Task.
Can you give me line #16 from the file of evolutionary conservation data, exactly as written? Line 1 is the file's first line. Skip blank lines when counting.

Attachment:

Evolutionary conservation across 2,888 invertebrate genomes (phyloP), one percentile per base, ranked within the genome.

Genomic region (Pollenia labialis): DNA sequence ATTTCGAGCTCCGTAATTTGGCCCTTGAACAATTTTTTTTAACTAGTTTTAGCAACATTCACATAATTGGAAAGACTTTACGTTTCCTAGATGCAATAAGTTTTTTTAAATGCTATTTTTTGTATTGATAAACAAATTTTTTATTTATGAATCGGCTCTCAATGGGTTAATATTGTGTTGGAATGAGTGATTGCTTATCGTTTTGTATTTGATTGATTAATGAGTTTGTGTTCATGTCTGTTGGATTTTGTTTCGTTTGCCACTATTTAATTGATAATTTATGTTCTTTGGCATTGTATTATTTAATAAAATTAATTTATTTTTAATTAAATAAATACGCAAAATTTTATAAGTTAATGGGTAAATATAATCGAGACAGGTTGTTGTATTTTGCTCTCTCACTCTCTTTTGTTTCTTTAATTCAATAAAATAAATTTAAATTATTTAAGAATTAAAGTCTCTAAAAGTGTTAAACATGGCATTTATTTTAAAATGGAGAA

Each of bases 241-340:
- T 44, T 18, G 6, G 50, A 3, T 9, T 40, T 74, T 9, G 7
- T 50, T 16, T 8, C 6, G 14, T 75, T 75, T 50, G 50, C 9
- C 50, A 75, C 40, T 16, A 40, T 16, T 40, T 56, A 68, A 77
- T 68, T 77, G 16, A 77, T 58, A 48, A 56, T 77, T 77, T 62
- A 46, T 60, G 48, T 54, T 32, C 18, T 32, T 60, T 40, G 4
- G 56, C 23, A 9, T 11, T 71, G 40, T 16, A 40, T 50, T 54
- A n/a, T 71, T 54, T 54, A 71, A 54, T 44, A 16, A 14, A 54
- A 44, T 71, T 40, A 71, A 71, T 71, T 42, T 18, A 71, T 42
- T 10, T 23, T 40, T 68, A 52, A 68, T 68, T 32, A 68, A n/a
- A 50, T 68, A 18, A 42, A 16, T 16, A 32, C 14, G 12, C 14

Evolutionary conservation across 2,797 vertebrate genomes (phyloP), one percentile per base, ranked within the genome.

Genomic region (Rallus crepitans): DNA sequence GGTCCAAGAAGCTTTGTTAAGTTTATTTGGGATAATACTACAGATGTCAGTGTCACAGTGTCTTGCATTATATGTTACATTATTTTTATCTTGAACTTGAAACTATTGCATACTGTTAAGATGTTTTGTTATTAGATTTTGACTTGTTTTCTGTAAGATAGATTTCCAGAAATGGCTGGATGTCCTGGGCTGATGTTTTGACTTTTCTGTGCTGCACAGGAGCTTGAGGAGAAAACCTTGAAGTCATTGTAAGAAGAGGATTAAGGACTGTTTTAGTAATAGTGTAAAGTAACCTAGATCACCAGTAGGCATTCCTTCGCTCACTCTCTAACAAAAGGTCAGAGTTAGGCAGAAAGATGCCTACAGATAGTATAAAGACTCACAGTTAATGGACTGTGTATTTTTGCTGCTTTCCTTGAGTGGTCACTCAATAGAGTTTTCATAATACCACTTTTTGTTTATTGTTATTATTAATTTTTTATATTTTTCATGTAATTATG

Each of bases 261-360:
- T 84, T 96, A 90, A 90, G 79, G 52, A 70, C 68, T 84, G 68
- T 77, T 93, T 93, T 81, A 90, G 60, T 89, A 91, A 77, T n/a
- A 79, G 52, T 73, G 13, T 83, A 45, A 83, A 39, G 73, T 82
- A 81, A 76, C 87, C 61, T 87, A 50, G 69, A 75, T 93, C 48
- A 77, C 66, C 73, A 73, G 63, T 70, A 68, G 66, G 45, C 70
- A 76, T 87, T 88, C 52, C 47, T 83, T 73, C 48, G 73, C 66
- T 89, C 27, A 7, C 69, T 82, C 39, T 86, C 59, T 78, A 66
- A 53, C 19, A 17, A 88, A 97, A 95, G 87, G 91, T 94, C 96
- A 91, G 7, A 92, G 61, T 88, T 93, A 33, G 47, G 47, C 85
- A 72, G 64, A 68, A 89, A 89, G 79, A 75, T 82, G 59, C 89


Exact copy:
Each of bases 261-360: